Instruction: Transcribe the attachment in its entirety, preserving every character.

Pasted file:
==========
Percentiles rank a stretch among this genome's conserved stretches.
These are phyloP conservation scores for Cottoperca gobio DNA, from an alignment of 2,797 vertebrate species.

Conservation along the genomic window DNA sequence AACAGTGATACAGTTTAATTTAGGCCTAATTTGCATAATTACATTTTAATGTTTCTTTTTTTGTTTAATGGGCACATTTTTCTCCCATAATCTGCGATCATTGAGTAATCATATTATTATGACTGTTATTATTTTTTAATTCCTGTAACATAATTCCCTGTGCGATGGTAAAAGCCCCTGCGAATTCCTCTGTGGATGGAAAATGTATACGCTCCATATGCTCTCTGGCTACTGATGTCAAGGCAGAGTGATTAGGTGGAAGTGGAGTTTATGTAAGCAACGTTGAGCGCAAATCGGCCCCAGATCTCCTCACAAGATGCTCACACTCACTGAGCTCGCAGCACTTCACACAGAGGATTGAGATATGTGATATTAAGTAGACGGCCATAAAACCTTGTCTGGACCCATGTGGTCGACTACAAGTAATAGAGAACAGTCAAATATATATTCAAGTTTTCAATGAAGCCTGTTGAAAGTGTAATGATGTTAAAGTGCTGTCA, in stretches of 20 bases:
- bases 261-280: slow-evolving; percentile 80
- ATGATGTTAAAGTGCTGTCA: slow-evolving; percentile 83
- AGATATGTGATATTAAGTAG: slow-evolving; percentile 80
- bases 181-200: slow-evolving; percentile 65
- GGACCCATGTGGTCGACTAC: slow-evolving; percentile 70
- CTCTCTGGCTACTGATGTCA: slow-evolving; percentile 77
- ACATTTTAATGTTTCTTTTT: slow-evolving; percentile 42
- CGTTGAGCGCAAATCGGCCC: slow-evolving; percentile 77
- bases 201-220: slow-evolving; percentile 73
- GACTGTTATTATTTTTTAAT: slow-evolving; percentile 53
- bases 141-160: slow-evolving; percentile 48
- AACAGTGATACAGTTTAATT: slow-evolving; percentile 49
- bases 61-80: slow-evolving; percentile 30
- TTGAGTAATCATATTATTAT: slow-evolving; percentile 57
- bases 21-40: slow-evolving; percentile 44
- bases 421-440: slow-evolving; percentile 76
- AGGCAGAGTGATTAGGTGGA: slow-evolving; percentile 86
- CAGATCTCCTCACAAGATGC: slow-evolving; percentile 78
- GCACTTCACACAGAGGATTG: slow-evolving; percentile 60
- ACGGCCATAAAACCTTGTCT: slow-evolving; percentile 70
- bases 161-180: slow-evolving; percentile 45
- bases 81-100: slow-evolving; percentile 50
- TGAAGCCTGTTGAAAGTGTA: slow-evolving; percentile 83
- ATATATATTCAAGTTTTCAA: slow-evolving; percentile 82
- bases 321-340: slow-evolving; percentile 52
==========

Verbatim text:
Percentiles rank a stretch among this genome's conserved stretches.
These are phyloP conservation scores for Cottoperca gobio DNA, from an alignment of 2,797 vertebrate species.

Conservation along the genomic window DNA sequence AACAGTGATACAGTTTAATTTAGGCCTAATTTGCATAATTACATTTTAATGTTTCTTTTTTTGTTTAATGGGCACATTTTTCTCCCATAATCTGCGATCATTGAGTAATCATATTATTATGACTGTTATTATTTTTTAATTCCTGTAACATAATTCCCTGTGCGATGGTAAAAGCCCCTGCGAATTCCTCTGTGGATGGAAAATGTATACGCTCCATATGCTCTCTGGCTACTGATGTCAAGGCAGAGTGATTAGGTGGAAGTGGAGTTTATGTAAGCAACGTTGAGCGCAAATCGGCCCCAGATCTCCTCACAAGATGCTCACACTCACTGAGCTCGCAGCACTTCACACAGAGGATTGAGATATGTGATATTAAGTAGACGGCCATAAAACCTTGTCTGGACCCATGTGGTCGACTACAAGTAATAGAGAACAGTCAAATATATATTCAAGTTTTCAATGAAGCCTGTTGAAAGTGTAATGATGTTAAAGTGCTGTCA, in stretches of 20 bases:
- bases 261-280: slow-evolving; percentile 80
- ATGATGTTAAAGTGCTGTCA: slow-evolving; percentile 83
- AGATATGTGATATTAAGTAG: slow-evolving; percentile 80
- bases 181-200: slow-evolving; percentile 65
- GGACCCATGTGGTCGACTAC: slow-evolving; percentile 70
- CTCTCTGGCTACTGATGTCA: slow-evolving; percentile 77
- ACATTTTAATGTTTCTTTTT: slow-evolving; percentile 42
- CGTTGAGCGCAAATCGGCCC: slow-evolving; percentile 77
- bases 201-220: slow-evolving; percentile 73
- GACTGTTATTATTTTTTAAT: slow-evolving; percentile 53
- bases 141-160: slow-evolving; percentile 48
- AACAGTGATACAGTTTAATT: slow-evolving; percentile 49
- bases 61-80: slow-evolving; percentile 30
- TTGAGTAATCATATTATTAT: slow-evolving; percentile 57
- bases 21-40: slow-evolving; percentile 44
- bases 421-440: slow-evolving; percentile 76
- AGGCAGAGTGATTAGGTGGA: slow-evolving; percentile 86
- CAGATCTCCTCACAAGATGC: slow-evolving; percentile 78
- GCACTTCACACAGAGGATTG: slow-evolving; percentile 60
- ACGGCCATAAAACCTTGTCT: slow-evolving; percentile 70
- bases 161-180: slow-evolving; percentile 45
- bases 81-100: slow-evolving; percentile 50
- TGAAGCCTGTTGAAAGTGTA: slow-evolving; percentile 83
- ATATATATTCAAGTTTTCAA: slow-evolving; percentile 82
- bases 321-340: slow-evolving; percentile 52